• Service providers continue to maintain that caps are about congestion and infrastructure. This move proves that the network has plenty of bandwidth and is plenty robust. So when the FCC comes calling they can't use this as an excuse for why they have caps on their "unlimited" plans. This type of thing is very hard to defend logically, but I'm sure they'll find a way to make up something that sounds reasonable.

    And actually caps of any kind can't be justified by network infrastructure since if there's band

    • To the new slashdot owners, when you finally get around to supporting utf-8, how about lengthening the subject line to at least another dozen characters!

      A few months ago, we played around with using the Ampersand character in the subject line. It gets expanded out to 5 or 6 characters in the internal buffer, but still is shown as "&" in the line. It was noticed because someone's post had the maximum length for the subject line, but an & in the middle made it too long in the buffer, so the end of the final word was truncated before being printed.

    • Found it: []

      From almost one year ago.

    • Perhaps they have only a little bit more room, and since their video service is used a little bit, that extra usage will fill in the gap.
  • by Anonymous Coward

    This sounds like the differing prices between cash and credit that the credit card companies killed-off a bunch of years ago. Now everyone offers a "cash discount" which evidently does not violate that price-equity law.

    Verizon will find a way to get around it. For example, all they have to do is change their data policy to charge only for data leaving their network, instead of charging for data traversing their wireless networks.

    CAPTCHA: Legalize

    • by sims 2 ( 994794 )

      Don't people realise that if a business accepts a credit card the card company gets somewhere around 2% this is a cost to the business itself unlike sales tax. So say an item costs $100
      that the business would only receive $98 after fees.

      Here it would go
      charge to customer
      item $100
      tax 10% $10
      total $110

      Received by business
      paid in Cash $100
      paid with cc 2% $98

      Now tell me again how it's fair to pay people for their money? It really is a convenience charge shouldn't the customer be payin

      • Of course, when a business accepts a credit card, the funds automatically appear in a bank account. When a customer pays cash, the business must reconcile the receipts to the cash drawer, prepare deposit slips and have someone take the cash to the bank. Or have a armoured car come around to pick up the money. It can be pocketed by a dishonest employee, or taken in a hold-up. All of this costs money too.
    • charge only for data leaving their network, instead of charging for data traversing their wireless networks.

      This is exactly how the backbone is organized and settled. When people mention "settlement free" peering agreements, these are normally just when the data going both ways is about balanced. Every once in awhile one of these agreements gets stressed due to a growing imbalance, several times now due specifically to netflix's at-the-time provider (first when they were with Cogent, second when they were with Level 3, and interestingly that first time the dispute was between Cogent and Level 3) discovering that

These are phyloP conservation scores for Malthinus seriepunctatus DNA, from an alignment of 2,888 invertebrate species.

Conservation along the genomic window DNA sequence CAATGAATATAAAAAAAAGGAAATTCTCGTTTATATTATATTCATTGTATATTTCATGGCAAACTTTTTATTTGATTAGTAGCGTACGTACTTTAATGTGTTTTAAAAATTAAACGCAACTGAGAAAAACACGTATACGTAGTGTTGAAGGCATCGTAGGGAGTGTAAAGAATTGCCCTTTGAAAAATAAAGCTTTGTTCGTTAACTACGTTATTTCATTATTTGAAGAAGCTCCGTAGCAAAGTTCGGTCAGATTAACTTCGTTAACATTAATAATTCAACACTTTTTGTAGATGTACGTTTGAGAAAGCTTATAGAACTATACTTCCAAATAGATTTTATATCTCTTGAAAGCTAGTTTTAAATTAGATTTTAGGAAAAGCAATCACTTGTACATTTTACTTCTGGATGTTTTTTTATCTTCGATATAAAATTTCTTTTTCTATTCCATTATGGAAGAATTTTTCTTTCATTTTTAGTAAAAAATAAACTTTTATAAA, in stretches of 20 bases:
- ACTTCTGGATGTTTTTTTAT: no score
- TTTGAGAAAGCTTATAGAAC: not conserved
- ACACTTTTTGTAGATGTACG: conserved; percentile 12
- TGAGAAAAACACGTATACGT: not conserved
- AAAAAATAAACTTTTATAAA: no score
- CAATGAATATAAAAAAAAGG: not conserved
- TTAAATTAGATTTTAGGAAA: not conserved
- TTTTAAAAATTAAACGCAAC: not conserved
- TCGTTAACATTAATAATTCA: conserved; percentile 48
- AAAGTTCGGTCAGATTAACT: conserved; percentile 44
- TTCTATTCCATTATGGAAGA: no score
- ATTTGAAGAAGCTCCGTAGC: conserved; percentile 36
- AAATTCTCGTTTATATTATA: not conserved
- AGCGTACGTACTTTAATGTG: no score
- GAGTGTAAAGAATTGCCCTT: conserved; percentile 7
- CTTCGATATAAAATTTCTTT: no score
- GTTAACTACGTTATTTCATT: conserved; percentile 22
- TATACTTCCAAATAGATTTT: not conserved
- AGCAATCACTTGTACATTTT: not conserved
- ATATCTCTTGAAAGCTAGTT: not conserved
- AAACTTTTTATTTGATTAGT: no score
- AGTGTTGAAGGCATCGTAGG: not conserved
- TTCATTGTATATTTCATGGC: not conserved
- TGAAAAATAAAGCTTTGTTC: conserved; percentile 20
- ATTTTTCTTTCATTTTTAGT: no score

• Cox Communication also has a data cap on their broadband service, but their own video on demand service does not count while Netflix and Amazon do.
    They have been doing it for years and to the best I can tell, nothing has happened.

  • So it sounds like everyone should start streaming Verizon video whenever possible. They don't have to watch it, just do unlimited streaming.

  • When are we going to get bans on data caps? Does the Obama Administration and FCC realize that the very idea of a cap belies the nature of a service which indicates how much data per second they are selling you? Shouldnt my 100 megabits per second be capped at no less than 2,592,000,000,000 bits, a hundred for every second in a 30 day month?
    • "Does the Obama Administration..."

      Yes, they understand that.

      President Obama is invested in the Vanguard 500 Index Fund as one of his largest holdings, apart from bonds and T-bills -- Source: [] -- which in turn is invested in:

      Telecoms: AT&T Inc., Verizon Communications Inc., Comcast Corp. Class A
      Oil companies: Exxon Mobil Corp., Chevron Corp.
      Pharma companies: Johnson & Johnson, Pfizer Inc., Merck & Co. Inc., Gilead Sciences Inc., Allergan plc, Amgen Inc.,
      Banks: Wel

  • There is no objective difference between, on the one hand, counting towards a cap (beyond which one must pay a surcharge) only data not received from certain stated parties, and on the other, counting towards a cap only data received from certain stated parties. To claim otherwise it to play a transparently absurd word game. It's like claiming that giving a discount on cash purchases of petrol is different to assessing a surcharge on credit purchases.

    • For me the difference comes down to if certain stated parties are limited to properties owned by the ISP. But once extended to properties beyond the control of the ISP, then it's word playing.
  • Perhaps this was written by someone too young to remember 3G video services.

    Strangely enough, Verizon also doesn't charge me for receiving texts from their own customer support center, or "Fortune of the Day" service, or those chintzy CNNgo mobile .3gpp clips back in 2006, or NFL video, or any of the other benefits of cobranded services that carriers have offered. I fail to see how this is any different.

    In fact, this is argueably LESS of an issue than T-Mobile's deal with the video services, simple as a res

  • Anything originating from inside their network should not be counted against the data cap or they would be charging you for something you didn't get. That being Internet data.

    Now, I would be completely against them not applying the data cap to something that actually comes from Internet like Netflix, Amazon, Hulu, etc.

  • As someone who supports net neutrality, I'm okay with this. If the agreement is "Pay to have access to our network, plus some internet" that's fine. But the second it would be something like "Pay to have access to our network plus Facebook (or whatever else)" that's not fine. That's against net neutrality.
  • Has FIOS crossed a line?

Logic is the chastity belt of the mind!